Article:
Interview with Echo & The Bunnymen
Written by LBRadio on 9th August 2021
I interview Will Sergeant, guitarist and co-founder of Echo & The Bunnymen, on the Solid Rock show Wednesday 11th August 7-9pm (interview from 8pm).
Will Sergeant has written an autobiography titled Bunnyman: a memoir that came out on 15th July 2021 and is published by Little Brown. It has been a Sunday Times bestseller and has received positive reviews in the mainstream and music press.
I caught up with Will a few days ago and we talked about his memoir, which covers his earliest memories up until the beginning of the band he co-founded with Ian McCulloch, Echo & The Bunnymen.
The interview started and Will quickly produced a Russian army Cossack hat that he plopped on his head. He didn’t keep it there during the interview but it gave a sense that Will likes a bit of humour and doesn’t take himself too seriously. There wasn’t a big impetus to write the autobiography other than downtime due to the pandemic and him just wanting to put his truth out there. It has helped connect him to the past though, being full time in the music business and having solo projects like Glide and his other band Poltergeist, there hasn’t been much time for self-reflection. He did treat it as a serious undertaking though, the hardest part being the sourcing of photographs. There weren’t many family photos, there is a childhood photo of him and his brother with a large Sooty and Harry Corbett but it’s typical of the ones he found being a staged shot.
We talked about his childhood memories and his mum cooking baked beans in the frying pan, as well as him eating the plastic off the Ulster Fry, a type of processed bacon grill meat popular at the time. The boyhood pranks he got up to like locking another boy up in a “ghost” shed, catching a rash from caterpillars and his brother getting up to mischief with bangers. I ask what impact the war had on his parents and the family home environment.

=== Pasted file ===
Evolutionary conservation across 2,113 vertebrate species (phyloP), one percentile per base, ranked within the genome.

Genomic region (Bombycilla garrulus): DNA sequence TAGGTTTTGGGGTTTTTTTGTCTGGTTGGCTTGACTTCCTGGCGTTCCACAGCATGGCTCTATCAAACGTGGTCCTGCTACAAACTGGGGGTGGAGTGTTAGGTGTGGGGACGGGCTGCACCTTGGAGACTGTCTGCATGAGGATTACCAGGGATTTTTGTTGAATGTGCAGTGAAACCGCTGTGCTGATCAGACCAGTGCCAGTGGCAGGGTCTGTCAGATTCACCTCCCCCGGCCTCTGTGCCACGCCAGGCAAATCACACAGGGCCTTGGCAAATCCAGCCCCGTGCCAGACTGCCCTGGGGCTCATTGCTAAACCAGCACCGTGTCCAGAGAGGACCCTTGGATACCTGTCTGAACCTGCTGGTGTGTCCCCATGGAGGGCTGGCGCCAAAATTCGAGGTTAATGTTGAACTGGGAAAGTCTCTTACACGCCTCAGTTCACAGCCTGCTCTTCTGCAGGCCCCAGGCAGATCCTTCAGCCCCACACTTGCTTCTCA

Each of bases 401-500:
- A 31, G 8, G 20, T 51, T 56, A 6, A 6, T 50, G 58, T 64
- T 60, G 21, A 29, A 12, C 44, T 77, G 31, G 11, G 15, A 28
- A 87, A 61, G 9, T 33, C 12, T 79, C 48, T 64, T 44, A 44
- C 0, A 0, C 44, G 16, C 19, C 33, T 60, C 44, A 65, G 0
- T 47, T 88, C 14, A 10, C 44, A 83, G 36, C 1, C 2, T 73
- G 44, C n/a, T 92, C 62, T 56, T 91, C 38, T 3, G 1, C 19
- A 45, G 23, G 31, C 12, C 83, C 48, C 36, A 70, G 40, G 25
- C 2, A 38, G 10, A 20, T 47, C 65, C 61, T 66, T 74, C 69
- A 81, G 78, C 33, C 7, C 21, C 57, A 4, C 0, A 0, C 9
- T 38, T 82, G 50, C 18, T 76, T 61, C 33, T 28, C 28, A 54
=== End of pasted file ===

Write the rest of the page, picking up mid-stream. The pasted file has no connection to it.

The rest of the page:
Will’s first job was a trainee chef in one of Liverpool’s big department stores. He enjoyed it and he described the pleasure of making the topping for Welsh rarebit and readying 60 poached eggs at the same time for the customer breakfasts. After this, the interview moves on to his interest in music as an art form and what types of music interested him, like the first album he ever bought. We discuss the link between fashion and music, then on to guitars and the one guitar he always wanted to buy. I discuss what his musical influences were from the radio hits during his childhood through the punk years and on to new wave acts like Television and The Fall. We touch on what bands he saw at the famous Eric’s music club in Liverpool, Fat Eddie’s party and how getting home in the early hours after seeing a band sometimes involved an 8 mile walk.
I enjoyed talking to Will and I’ve enjoyed reading the parts of the book I have delved into. I’m slightly younger but I recognise a lot of the same feelings and experiences. You will enjoy reading Will’s memoir if you’re interested in punk, new wave and alternative eighties bands. I hope reading this inspires you to check out the interview and his book.